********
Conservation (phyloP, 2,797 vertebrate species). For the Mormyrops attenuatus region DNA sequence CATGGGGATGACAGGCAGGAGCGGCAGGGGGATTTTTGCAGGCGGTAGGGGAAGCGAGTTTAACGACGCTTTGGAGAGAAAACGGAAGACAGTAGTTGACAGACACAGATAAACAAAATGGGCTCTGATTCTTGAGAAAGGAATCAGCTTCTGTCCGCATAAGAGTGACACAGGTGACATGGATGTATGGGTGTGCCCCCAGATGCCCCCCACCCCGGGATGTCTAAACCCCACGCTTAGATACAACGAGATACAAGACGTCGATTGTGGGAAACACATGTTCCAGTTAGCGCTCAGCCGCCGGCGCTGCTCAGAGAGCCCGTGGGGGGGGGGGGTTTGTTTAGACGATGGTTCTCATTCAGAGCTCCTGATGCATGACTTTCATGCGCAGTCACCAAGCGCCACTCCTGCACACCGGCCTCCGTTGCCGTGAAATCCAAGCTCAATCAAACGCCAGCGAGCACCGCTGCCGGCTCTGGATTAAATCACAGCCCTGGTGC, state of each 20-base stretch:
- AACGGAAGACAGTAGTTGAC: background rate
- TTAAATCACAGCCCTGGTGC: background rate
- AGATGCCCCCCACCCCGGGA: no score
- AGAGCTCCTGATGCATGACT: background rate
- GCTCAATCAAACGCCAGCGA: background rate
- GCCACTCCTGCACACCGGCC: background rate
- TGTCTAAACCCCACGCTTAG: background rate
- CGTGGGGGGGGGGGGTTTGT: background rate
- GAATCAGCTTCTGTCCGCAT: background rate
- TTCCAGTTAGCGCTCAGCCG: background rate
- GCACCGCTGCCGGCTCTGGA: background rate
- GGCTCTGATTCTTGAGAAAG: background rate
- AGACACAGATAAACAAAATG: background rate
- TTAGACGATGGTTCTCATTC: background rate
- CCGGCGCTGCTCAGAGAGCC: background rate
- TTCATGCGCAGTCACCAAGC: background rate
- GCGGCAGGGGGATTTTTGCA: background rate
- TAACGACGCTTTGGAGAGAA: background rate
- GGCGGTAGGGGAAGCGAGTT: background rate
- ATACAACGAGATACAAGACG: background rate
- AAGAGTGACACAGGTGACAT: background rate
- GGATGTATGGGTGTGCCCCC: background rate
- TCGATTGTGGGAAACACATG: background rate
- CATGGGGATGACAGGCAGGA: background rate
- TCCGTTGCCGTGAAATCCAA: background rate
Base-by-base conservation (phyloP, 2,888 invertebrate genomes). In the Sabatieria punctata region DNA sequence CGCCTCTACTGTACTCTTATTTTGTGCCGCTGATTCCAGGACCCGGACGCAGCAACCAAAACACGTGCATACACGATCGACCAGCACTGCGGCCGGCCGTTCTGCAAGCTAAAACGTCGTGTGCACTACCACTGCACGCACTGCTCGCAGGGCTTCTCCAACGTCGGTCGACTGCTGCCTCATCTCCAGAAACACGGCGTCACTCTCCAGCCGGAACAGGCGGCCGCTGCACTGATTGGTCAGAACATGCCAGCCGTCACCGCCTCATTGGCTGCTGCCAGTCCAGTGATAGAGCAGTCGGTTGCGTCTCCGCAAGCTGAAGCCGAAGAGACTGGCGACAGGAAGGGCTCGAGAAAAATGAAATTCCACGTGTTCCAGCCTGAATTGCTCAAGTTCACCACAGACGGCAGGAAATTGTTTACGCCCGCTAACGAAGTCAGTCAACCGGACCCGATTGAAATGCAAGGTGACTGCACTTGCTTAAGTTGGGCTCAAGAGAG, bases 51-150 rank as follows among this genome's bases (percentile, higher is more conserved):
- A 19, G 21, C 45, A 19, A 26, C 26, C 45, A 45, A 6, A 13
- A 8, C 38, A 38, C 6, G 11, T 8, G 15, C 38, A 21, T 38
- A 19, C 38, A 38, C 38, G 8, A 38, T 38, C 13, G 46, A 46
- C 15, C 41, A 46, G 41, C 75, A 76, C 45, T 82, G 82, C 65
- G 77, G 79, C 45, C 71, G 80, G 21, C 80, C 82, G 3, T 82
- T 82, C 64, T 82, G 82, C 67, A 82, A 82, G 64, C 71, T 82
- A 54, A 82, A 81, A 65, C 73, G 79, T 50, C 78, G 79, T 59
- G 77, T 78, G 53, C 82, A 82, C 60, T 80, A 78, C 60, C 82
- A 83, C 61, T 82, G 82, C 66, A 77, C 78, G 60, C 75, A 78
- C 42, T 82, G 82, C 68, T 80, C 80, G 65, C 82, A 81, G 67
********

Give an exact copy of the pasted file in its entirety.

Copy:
Conservation (phyloP, 2,797 vertebrate species). For the Mormyrops attenuatus region DNA sequence CATGGGGATGACAGGCAGGAGCGGCAGGGGGATTTTTGCAGGCGGTAGGGGAAGCGAGTTTAACGACGCTTTGGAGAGAAAACGGAAGACAGTAGTTGACAGACACAGATAAACAAAATGGGCTCTGATTCTTGAGAAAGGAATCAGCTTCTGTCCGCATAAGAGTGACACAGGTGACATGGATGTATGGGTGTGCCCCCAGATGCCCCCCACCCCGGGATGTCTAAACCCCACGCTTAGATACAACGAGATACAAGACGTCGATTGTGGGAAACACATGTTCCAGTTAGCGCTCAGCCGCCGGCGCTGCTCAGAGAGCCCGTGGGGGGGGGGGGTTTGTTTAGACGATGGTTCTCATTCAGAGCTCCTGATGCATGACTTTCATGCGCAGTCACCAAGCGCCACTCCTGCACACCGGCCTCCGTTGCCGTGAAATCCAAGCTCAATCAAACGCCAGCGAGCACCGCTGCCGGCTCTGGATTAAATCACAGCCCTGGTGC, state of each 20-base stretch:
- AACGGAAGACAGTAGTTGAC: background rate
- TTAAATCACAGCCCTGGTGC: background rate
- AGATGCCCCCCACCCCGGGA: no score
- AGAGCTCCTGATGCATGACT: background rate
- GCTCAATCAAACGCCAGCGA: background rate
- GCCACTCCTGCACACCGGCC: background rate
- TGTCTAAACCCCACGCTTAG: background rate
- CGTGGGGGGGGGGGGTTTGT: background rate
- GAATCAGCTTCTGTCCGCAT: background rate
- TTCCAGTTAGCGCTCAGCCG: background rate
- GCACCGCTGCCGGCTCTGGA: background rate
- GGCTCTGATTCTTGAGAAAG: background rate
- AGACACAGATAAACAAAATG: background rate
- TTAGACGATGGTTCTCATTC: background rate
- CCGGCGCTGCTCAGAGAGCC: background rate
- TTCATGCGCAGTCACCAAGC: background rate
- GCGGCAGGGGGATTTTTGCA: background rate
- TAACGACGCTTTGGAGAGAA: background rate
- GGCGGTAGGGGAAGCGAGTT: background rate
- ATACAACGAGATACAAGACG: background rate
- AAGAGTGACACAGGTGACAT: background rate
- GGATGTATGGGTGTGCCCCC: background rate
- TCGATTGTGGGAAACACATG: background rate
- CATGGGGATGACAGGCAGGA: background rate
- TCCGTTGCCGTGAAATCCAA: background rate
Base-by-base conservation (phyloP, 2,888 invertebrate genomes). In the Sabatieria punctata region DNA sequence CGCCTCTACTGTACTCTTATTTTGTGCCGCTGATTCCAGGACCCGGACGCAGCAACCAAAACACGTGCATACACGATCGACCAGCACTGCGGCCGGCCGTTCTGCAAGCTAAAACGTCGTGTGCACTACCACTGCACGCACTGCTCGCAGGGCTTCTCCAACGTCGGTCGACTGCTGCCTCATCTCCAGAAACACGGCGTCACTCTCCAGCCGGAACAGGCGGCCGCTGCACTGATTGGTCAGAACATGCCAGCCGTCACCGCCTCATTGGCTGCTGCCAGTCCAGTGATAGAGCAGTCGGTTGCGTCTCCGCAAGCTGAAGCCGAAGAGACTGGCGACAGGAAGGGCTCGAGAAAAATGAAATTCCACGTGTTCCAGCCTGAATTGCTCAAGTTCACCACAGACGGCAGGAAATTGTTTACGCCCGCTAACGAAGTCAGTCAACCGGACCCGATTGAAATGCAAGGTGACTGCACTTGCTTAAGTTGGGCTCAAGAGAG, bases 51-150 rank as follows among this genome's bases (percentile, higher is more conserved):
- A 19, G 21, C 45, A 19, A 26, C 26, C 45, A 45, A 6, A 13
- A 8, C 38, A 38, C 6, G 11, T 8, G 15, C 38, A 21, T 38
- A 19, C 38, A 38, C 38, G 8, A 38, T 38, C 13, G 46, A 46
- C 15, C 41, A 46, G 41, C 75, A 76, C 45, T 82, G 82, C 65
- G 77, G 79, C 45, C 71, G 80, G 21, C 80, C 82, G 3, T 82
- T 82, C 64, T 82, G 82, C 67, A 82, A 82, G 64, C 71, T 82
- A 54, A 82, A 81, A 65, C 73, G 79, T 50, C 78, G 79, T 59
- G 77, T 78, G 53, C 82, A 82, C 60, T 80, A 78, C 60, C 82
- A 83, C 61, T 82, G 82, C 66, A 77, C 78, G 60, C 75, A 78
- C 42, T 82, G 82, C 68, T 80, C 80, G 65, C 82, A 81, G 67